The kicker 26 is mounted on the backplate 24 by screws 60, and has a main portion 61 and a foot portion 62. The main portion 61 wraps over and in front of the main plate 20. The foot 62 is adapted for insertion through the slot 52 along the coin entry path 23.
A galvanized steel backplate extension 64 has a main portion 65 and a distal end 66 substantially perpendicular to the main portion 65. The main portion 65 is mounted on the backplate 24 by screws 69 and extends past the end plate 46 away from the vending machine front wall 30. A wheel 68 rotatably mounted by a rivet 67, or other methods known in the art, on the distal end 66 engages a shelf 70.
The shelf 70 is rigidly mounted on a rotatable metal rod 72 which simultaneously actuates the coin chute 10 and the coin changer 14 rejection function when the rod 72 rotates. The shelf 70 actuates the coin chute 10 by pivoting downward, thus allowing the backplate 24 to swing away (due to gravity) from the main plate 20. The shelf actuates the coin changer 14 rejection system by depressing the coin changer reject lever 74.
The shelf 70 has a mounting portion 76 and a flat portion 78. The mounting portion 76 has a pair of downwardly extending tabs 80 with holes 82 formed therein for inserting the rod 72 therethrough. A set screw 84 interposed between the tabs 80 secures the shelf 70 preventing slippage on the rod 72 in the axial or circumferential directions.
The shelf flat portion 78 extends radially from the rod 72 and has a top surface 86 and a bottom surface 88. The top surface 86 engages the backplate extension wheel 68 and the bottom surface 88 engages the coin changer reject lever 74. The length and width of the shelf flat portion 78 is adapted to accommodate the coin changer reject lever 74 and the backplate extension wheel 68.
The rod 72 has a first end (not shown) extending through the vending machine front wall 30 and a second end 90 extending through a bracket 92 mounted to a vending machine side wall 94. The coin reject lever 28 press fit on the first end of the rod 72 is operated by a user to actuate the coin chute 10 and the coin changer 14 reject function. Collars 96 mounted on the rod 72 with set screws 98 prevent the rod 72 from moving in the axial direction and being pulled out of the vending machine 10.
In normal use, a coin 15 is inserted into the coin slot 18. It then proceeds along the top of the ramp 22 to its inward end and falls into the coin changer receptacle 38. In the event an undesired object (e.g. a paper clip or wad of paper) becomes lodged inside the coin chute 10, the user can rotate the reject lever 28, lowering the shelf 70, which in turn allows the backplate 24 to swing away from the main plate 20 (due to gravity). The blocking object then falls off of the tilted ramp 22 and into the coin return chute 54.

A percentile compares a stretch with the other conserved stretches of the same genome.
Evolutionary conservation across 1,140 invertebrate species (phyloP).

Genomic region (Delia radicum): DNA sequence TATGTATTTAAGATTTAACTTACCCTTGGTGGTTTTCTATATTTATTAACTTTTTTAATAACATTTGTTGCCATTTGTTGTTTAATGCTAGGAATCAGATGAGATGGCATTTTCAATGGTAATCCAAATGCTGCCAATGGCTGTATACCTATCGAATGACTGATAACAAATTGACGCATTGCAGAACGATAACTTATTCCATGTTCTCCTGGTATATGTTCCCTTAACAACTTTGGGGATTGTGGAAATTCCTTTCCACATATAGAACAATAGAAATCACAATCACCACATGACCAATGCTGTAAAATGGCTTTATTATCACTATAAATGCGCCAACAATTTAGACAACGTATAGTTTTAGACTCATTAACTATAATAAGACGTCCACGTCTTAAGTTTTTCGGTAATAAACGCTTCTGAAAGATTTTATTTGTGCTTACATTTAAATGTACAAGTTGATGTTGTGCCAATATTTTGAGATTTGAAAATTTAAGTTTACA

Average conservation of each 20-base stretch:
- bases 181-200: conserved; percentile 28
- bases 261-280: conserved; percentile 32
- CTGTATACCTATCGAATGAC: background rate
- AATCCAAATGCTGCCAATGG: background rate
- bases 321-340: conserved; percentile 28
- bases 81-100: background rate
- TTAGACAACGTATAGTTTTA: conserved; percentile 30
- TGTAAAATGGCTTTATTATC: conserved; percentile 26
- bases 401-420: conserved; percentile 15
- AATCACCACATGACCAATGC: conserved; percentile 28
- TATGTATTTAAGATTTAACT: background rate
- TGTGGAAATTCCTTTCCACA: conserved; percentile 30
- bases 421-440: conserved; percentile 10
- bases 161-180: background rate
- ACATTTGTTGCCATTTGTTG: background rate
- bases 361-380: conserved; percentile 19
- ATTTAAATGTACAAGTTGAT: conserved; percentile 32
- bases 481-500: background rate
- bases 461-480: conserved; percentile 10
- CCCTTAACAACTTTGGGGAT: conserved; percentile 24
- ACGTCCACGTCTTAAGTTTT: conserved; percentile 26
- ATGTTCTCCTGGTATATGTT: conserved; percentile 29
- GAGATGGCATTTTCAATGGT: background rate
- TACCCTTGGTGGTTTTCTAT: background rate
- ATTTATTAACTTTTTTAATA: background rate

Objects that do not fall freely off of the coin entry path 23 are aided by the kicker 26 that extends through the main plate slot 52 as the backplate 24 swings away to clear the coin entry path 23. Simultaneously, the shelf 70 depresses the coin changer reject lever 74, actuating the reject function of the coin changer 14. Return of the reject lever drives shelf 70 back to the FIG. 3 position, and thereby restores the backplate to the FIG. 3 position.
If small objects (e.g. small slugs) or fluid are inserted in coin slot 18, they will pass out gap 58 even without the use of the reject lever 28. This helps reduce the incidence of jams occurring which require the use of the reject lever.
What has been described above is merely the preferred embodiment of the invention. Various changes and modifications can be made therein without departing from the scope of the invention defined by the appended claims.
The invention provides equipment for use in connection with vending machines to minimize jamming in the coin entry chute.
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|U.S. Classification||194/345, 194/347|
|Cooperative Classification||G07F1/045, G07F1/041|
|European Classification||G07F1/04B4, G07F1/04B|
|Jun 25, 1998||AS||Assignment|
Owner name: L.M. BECKER & CO., INC., WISCONSIN
Free format text: ASSIGNMENT OF ASSIGNORS INTEREST;ASSIGNOR:GLASER, ROBERT L.;REEL/FRAME:009295/0942
Effective date: 19980623
|Jan 15, 2003||REMI||Maintenance fee reminder mailed|
|Jun 30, 2003||LAPS||Lapse for failure to pay maintenance fees|
|Aug 26, 2003||FP||Expired due to failure to pay maintenance fee|
Effective date: 20030629